Finally, on the ‘cultural death’ issue, it is neither an unchristian nor an unjustified concern. While the faithful need not fear death, those without faith have genuine reason to. Those who hate wisdom love death. Indeed, they have a suicidal yet typically unwitting attraction to it. This is our problem in European society: not the fear of death by faithful people, but the attraction of cultural suicide to those who have lost their faith. As a great deal of accumulated cultural capital of two millennia of Christian history will be jeopardized by this suicide, even those of us who are faithful have good reason for concern too. Death has no final power over us—a power possessed only by the resurrecting God who has defeated Death—but it can cause a great deal of damage nonetheless and should not be treated lightly, but with the respect due to a power, which although decisively defeated, is still very much and very destructively active in our world.

      • mnpetersen37 says:

        We cross-posted. I’ll read this, but my longer post below was posted in ignorance of this.

      • The Man Who Was . . . says:

        I want to note that guest-host relationships in the Ancient NE placed strong obligations on the guest, as well as the host. We live in a culture which places very few obligations on those who are seen as weak and vulnerable.

      • This really is a crucial point. There can also be unreasonable demands and expectations from guests that hosts have no duty to fulfil and unreasonable behaviour from the guest that effectively negates the guest-host relationship. Behind many of these debates lie flawed modern accounts of the pure and disinterested gift and the notion that there is no onus of gratitude placed upon the gift’s recipient.

      • mnpetersen37 says:

        I think we read the Hannan piece very differently, perhaps because of different US v England contexts. Here, I’ve heard the sort if claims he makes all too often presented not as prolegomena for debate, but as an argument in the debate, and as a means of closing down the debate, and bringing through a Conservative policy by means of a sentimental reaction to sentimental humanitarianism. So I don’t think I’m conflating the duty to show hospitality with a duty to show hospitality a particular way, but responding to what strikes me as an attempt to prove we (in our corporate persons) should show “hospitality” a particular way. But perhaps that’s because of a difference between English and US political discourse.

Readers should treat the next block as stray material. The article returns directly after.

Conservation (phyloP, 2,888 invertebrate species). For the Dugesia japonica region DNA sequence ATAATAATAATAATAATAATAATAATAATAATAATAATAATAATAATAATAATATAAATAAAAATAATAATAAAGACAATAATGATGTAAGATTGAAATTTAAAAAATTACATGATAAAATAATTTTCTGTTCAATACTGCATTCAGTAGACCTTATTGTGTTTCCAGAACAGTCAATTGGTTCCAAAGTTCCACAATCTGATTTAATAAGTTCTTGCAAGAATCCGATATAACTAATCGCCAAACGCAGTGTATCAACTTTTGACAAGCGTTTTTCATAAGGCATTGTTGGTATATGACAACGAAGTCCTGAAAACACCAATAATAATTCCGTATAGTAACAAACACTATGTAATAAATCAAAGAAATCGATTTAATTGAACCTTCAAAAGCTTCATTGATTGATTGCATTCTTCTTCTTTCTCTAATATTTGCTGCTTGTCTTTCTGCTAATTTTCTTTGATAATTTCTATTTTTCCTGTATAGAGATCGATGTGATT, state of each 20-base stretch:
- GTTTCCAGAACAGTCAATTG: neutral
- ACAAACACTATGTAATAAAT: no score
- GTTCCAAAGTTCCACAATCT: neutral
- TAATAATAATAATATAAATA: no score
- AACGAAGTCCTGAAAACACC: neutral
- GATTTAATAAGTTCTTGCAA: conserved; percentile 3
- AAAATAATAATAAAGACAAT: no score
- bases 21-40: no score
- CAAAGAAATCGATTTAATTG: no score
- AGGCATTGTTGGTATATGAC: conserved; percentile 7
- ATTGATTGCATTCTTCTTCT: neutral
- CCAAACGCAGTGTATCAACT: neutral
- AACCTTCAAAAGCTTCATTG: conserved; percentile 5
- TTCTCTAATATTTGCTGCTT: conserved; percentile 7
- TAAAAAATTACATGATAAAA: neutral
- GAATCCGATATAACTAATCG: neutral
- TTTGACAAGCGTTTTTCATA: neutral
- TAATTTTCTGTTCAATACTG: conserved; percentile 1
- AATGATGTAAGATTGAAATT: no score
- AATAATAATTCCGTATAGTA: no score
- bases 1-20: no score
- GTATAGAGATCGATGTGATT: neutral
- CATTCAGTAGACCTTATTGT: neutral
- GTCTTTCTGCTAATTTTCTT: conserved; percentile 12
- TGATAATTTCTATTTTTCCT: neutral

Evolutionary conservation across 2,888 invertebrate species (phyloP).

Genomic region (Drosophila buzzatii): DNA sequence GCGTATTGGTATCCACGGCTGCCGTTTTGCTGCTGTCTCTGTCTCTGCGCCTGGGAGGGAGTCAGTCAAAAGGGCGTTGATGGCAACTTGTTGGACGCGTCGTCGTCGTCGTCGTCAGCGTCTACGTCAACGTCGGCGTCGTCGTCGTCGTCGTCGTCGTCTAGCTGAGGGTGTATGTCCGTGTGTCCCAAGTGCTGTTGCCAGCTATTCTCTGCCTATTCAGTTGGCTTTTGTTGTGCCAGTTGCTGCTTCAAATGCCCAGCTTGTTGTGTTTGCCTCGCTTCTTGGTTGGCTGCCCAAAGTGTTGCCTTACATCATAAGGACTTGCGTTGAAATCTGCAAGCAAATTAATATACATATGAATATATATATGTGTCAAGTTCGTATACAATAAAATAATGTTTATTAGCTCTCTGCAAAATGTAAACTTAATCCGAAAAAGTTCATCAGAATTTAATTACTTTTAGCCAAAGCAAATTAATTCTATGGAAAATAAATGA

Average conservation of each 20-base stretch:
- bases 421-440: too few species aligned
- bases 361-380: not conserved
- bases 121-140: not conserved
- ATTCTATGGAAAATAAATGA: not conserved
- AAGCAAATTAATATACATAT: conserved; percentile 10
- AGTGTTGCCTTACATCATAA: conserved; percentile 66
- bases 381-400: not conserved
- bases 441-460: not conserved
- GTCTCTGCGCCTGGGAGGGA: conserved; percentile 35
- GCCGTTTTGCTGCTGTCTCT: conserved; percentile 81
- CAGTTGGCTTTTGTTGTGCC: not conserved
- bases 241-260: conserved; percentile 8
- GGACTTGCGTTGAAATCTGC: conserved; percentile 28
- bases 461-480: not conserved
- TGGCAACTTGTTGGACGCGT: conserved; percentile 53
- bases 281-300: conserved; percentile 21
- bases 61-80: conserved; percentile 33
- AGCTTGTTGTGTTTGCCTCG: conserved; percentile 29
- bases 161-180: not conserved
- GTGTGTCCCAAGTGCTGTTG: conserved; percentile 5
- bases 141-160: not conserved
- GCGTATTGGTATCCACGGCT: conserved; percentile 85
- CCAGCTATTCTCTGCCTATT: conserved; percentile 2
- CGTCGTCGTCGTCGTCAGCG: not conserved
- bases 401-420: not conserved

I find your comments on policy very interesting, and though I disagree in a few points, very helpful. My concern however, isn’t to defend certain policies, but to keep debate over the shape of policy from being shut down, in the opposite direction you are: To the objection as a replacement for argumentation, and as a means of reducing those policies we disagree with to their worst representatives, rather than steel-manning their positions. Perhaps in England that isn’t as much of a problem, but here, right wing debate has a tendency to use that sort of claim as the chief means of advocacy for a position.

        On cultural death: Perhaps this is also a difference between England and the US. Here there’s a real tendency to appeal to fears of the death of a culture to advocate for very troubling positions; whereas the suicidal attitude is more of a specter that haunts our discourse, but isn’t as large a problem. Also, we need to remember that a culture that is alive is one that risks death to help the neighbor, and that, as peoples, if we seek to save our lives, we loose them. And that part of the continued life of a people is contrition for our sins—or at the least, not celebrating them, as we too often insist on doing in the US. That may not be as pressing a concern in Europe—though many of the greatest atrocities of the 20th c., including the Holocaust, were caused in large part by an attempt to grasp and posses our own life—but now, in the US, it is. (Also, I first saw your piece after seeing a number of disturbing tweets about cuckservatives and the duty of real conservatives to defend America, and keep the west strong.)